Last week started our animation course at the TA program and I was finally given time to practice animation during school time. So this week I bring you three different animation practices I took on and how I approached them. I’ll start by introducing them in this short little showreel:

1. Classic bouncing ball with emphasis on Squash and Stretch

A basic exercise which can be taken to a much higher level of complexity, depending on the result you’re looking for. I tried to take weight into accountant while giving the ball a small factor of bouncy rubber.

I’ve seen others do it throughout the years, myself included, using the curve tools to attach their object to a motion path which is a good idea in most cases. That is, if we don’t actually want to spend time putting out every frame manually. I don’t say one shouldn’t use the curve tool for motion paths, I do it for cameras and turntables in Maya, but in this case I prefer pose-to-pose with keyframes. Why?

manualvscurve

By simply painting out the object on a piece of paper and determine where most frames needs to be used (the top of the hills), you have full control of your animation. In order for the curve animation to come even close to the pose-to-pose animation since the default motion path uses constant speed, vertex points needs to be placed in correspondation to the frames on the paper and then tweaked by setting motion path keys to adjust speed.

Furthermore, the graph editor holds a lot of power and it doesn’t really matter which approach you pick. Essentially it’s just as much work to get the same results, in which pose-to-pose with keyframes takes a lot more manual work compared to motion paths.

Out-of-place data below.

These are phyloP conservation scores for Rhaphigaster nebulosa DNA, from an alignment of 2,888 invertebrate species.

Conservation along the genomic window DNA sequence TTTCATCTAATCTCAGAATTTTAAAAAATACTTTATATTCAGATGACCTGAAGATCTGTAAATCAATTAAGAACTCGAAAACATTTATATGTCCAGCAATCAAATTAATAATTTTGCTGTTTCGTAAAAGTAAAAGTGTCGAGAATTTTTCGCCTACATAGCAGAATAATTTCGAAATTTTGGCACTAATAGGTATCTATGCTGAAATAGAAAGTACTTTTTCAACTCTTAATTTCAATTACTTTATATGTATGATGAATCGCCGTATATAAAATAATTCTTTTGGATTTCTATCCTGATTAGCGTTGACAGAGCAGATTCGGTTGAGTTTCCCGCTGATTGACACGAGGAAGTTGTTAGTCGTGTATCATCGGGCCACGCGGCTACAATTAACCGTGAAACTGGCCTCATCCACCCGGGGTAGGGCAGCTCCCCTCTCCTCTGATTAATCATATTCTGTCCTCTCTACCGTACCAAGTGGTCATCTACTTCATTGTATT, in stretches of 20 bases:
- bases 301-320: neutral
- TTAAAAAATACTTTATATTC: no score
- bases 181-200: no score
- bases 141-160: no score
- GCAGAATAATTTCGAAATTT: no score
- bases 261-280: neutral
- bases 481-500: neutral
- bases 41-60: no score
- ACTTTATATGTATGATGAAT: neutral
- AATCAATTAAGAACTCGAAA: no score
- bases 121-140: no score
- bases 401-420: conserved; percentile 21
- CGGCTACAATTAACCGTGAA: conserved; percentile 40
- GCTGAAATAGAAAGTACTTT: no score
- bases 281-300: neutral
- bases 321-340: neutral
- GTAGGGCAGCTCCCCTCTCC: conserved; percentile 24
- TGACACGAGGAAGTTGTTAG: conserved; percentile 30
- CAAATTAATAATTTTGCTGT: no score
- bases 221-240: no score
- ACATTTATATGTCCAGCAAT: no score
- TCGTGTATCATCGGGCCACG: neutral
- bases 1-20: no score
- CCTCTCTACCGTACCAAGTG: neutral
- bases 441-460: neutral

We can still bake the simulation from the motion path into the control object of the ball, so we can easily regain that control if we would like to. Essentially a combination between these two methods could prove to be a good and efficient way of working. It’s up to you to decide.

2. Binding deformer attributes to user-friendly controls

My only experience so far with animation controls are driven keys and occasionally connecting attributes between objects by using the connection editor (for example getting the twist attribute from a pole vector and connecting it to a control object). Never did it occur to be that the very same thing could be achieved by playing around in the Node Editor, which also makes the connection a lot more clearer.

For example, we could play around with the bend deformer. We can simulate the behavior of an octopus by using curves and hooking up the curvature attribute of the bendhandle to a control object. Ultimately we could achieve the same effect in three different ways, but I’ll start with the Node Editor approach.

I create two nurb circles, one for translation/rotation and one for controlling the curvature of the bendhandle. I select the z-axis of the curvature circle to be the main channel for the bending effect. Then I lock the other attributes and  also make two arrows to indicate the direction of the bending.

start

Here I connect the attributes, but quickly realize something is wrong. Whenever I now change value of the z-axis, the direction of the bend is inverted.

noreverse

noreversetest

Luckily for us, there is a reverse utility available from the Hypergraph. With this, we can invert the effect to match the right direction.